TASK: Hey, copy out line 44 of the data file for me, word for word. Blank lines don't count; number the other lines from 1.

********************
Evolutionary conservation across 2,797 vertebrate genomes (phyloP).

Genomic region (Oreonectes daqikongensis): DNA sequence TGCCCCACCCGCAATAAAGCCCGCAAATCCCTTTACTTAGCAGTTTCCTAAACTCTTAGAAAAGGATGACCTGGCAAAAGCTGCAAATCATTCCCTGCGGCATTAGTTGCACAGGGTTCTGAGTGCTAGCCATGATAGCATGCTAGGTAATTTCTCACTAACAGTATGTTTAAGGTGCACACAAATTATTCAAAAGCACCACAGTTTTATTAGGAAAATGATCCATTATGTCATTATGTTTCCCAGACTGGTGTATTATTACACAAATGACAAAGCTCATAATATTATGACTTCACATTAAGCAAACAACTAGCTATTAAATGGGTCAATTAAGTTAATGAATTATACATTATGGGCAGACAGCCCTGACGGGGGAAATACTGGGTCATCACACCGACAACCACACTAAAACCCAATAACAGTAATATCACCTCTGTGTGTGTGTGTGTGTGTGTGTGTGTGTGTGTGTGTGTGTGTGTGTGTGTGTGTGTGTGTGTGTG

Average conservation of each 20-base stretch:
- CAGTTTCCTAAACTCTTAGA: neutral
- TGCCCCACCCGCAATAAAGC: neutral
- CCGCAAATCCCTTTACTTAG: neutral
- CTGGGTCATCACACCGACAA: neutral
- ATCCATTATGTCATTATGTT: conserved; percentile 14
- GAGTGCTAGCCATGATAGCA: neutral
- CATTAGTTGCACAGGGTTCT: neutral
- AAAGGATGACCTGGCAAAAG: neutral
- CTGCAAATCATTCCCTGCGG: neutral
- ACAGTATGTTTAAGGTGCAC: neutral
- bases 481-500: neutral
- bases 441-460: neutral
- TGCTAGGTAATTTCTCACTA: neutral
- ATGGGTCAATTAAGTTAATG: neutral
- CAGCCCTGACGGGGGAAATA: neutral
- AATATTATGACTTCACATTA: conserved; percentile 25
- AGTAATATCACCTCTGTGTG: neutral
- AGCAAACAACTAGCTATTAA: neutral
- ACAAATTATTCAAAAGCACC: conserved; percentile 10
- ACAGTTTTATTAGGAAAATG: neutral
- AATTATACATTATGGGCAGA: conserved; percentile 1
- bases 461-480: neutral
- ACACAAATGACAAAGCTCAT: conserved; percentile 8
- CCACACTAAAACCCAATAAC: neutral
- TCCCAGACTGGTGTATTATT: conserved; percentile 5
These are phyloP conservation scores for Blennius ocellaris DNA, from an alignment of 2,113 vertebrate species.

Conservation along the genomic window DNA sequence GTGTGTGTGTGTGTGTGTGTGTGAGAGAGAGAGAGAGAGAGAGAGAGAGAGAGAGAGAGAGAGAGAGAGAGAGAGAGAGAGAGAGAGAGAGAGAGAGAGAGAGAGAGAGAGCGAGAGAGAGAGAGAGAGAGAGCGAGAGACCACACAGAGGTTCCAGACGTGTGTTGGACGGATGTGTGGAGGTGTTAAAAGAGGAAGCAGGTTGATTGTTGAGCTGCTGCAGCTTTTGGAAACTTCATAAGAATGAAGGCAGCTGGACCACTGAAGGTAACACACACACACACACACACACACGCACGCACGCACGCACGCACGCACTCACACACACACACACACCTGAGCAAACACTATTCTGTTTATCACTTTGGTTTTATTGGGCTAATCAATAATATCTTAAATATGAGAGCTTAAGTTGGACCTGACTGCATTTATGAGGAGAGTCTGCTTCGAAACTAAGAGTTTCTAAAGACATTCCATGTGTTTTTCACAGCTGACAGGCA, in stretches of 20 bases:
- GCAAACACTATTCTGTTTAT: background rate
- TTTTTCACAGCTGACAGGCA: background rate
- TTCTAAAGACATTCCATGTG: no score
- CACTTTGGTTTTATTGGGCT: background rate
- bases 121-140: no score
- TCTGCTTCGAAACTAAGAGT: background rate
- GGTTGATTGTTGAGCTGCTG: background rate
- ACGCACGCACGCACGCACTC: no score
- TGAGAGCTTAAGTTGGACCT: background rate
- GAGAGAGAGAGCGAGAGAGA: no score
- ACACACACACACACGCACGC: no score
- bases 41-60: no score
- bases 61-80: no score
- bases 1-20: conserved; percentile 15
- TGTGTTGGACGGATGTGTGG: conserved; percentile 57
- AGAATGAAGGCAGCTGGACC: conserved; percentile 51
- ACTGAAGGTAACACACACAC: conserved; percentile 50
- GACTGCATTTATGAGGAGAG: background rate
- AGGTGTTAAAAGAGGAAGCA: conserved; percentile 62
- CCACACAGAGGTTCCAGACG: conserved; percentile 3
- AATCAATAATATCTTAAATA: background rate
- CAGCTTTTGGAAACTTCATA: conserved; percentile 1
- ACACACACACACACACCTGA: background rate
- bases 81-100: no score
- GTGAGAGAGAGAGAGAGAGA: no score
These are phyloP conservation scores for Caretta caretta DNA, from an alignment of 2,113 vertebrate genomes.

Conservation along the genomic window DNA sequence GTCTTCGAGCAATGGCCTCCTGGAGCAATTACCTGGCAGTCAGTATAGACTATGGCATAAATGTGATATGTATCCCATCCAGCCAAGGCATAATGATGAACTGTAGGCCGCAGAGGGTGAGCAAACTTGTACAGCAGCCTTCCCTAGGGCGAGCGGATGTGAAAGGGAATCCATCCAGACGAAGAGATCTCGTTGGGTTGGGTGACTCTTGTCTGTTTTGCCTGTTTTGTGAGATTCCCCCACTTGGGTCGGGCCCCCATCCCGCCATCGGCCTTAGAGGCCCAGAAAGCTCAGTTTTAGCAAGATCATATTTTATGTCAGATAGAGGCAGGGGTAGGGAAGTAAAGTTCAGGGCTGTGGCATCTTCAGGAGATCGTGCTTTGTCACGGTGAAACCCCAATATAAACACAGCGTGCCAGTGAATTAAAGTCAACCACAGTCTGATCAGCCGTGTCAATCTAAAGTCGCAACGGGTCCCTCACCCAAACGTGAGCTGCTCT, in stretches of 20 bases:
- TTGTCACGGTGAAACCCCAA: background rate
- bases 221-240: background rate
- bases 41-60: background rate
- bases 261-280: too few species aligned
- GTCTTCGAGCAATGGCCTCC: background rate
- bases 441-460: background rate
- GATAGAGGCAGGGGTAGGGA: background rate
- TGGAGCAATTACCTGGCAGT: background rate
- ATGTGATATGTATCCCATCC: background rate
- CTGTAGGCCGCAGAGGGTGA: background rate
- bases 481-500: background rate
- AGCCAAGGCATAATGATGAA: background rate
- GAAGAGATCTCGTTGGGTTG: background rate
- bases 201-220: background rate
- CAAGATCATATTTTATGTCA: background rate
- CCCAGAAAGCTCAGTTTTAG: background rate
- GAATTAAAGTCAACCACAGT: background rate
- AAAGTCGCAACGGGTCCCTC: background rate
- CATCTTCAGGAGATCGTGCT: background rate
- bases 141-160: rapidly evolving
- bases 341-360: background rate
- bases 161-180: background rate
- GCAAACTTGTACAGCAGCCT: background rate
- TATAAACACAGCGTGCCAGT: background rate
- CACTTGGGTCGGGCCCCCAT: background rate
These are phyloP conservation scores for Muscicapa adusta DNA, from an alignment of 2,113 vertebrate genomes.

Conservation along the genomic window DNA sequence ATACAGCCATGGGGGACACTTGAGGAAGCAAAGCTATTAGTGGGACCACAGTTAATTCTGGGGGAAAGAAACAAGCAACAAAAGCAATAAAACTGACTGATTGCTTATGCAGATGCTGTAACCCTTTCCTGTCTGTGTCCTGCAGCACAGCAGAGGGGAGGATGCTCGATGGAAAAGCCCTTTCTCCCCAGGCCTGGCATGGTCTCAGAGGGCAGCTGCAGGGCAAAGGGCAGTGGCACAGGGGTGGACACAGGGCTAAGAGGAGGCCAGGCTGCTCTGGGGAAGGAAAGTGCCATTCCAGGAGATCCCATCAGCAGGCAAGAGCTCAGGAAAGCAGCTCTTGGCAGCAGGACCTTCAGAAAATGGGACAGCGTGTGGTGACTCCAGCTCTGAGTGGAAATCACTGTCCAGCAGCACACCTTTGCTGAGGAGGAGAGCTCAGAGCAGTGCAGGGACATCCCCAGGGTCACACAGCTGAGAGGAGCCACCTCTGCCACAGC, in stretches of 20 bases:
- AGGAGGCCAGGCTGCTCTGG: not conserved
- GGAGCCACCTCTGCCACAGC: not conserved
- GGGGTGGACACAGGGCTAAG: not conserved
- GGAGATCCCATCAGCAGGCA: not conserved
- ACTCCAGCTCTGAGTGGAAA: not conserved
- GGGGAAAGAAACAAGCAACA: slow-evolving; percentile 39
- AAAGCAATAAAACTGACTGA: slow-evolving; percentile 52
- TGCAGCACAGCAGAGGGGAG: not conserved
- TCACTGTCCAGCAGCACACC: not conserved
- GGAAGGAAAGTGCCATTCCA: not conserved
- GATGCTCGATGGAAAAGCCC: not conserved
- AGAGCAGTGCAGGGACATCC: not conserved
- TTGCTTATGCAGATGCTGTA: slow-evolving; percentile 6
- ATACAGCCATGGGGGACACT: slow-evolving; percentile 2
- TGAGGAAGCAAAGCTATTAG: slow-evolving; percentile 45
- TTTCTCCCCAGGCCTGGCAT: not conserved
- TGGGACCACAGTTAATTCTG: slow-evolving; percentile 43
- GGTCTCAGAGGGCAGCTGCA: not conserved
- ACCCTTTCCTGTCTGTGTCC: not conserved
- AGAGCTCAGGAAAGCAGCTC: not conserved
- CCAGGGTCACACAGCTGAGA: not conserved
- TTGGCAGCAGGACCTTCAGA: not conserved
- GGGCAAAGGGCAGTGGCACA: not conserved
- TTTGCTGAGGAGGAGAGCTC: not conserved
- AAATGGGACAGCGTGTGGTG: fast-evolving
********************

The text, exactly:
- bases 1-20: conserved; percentile 15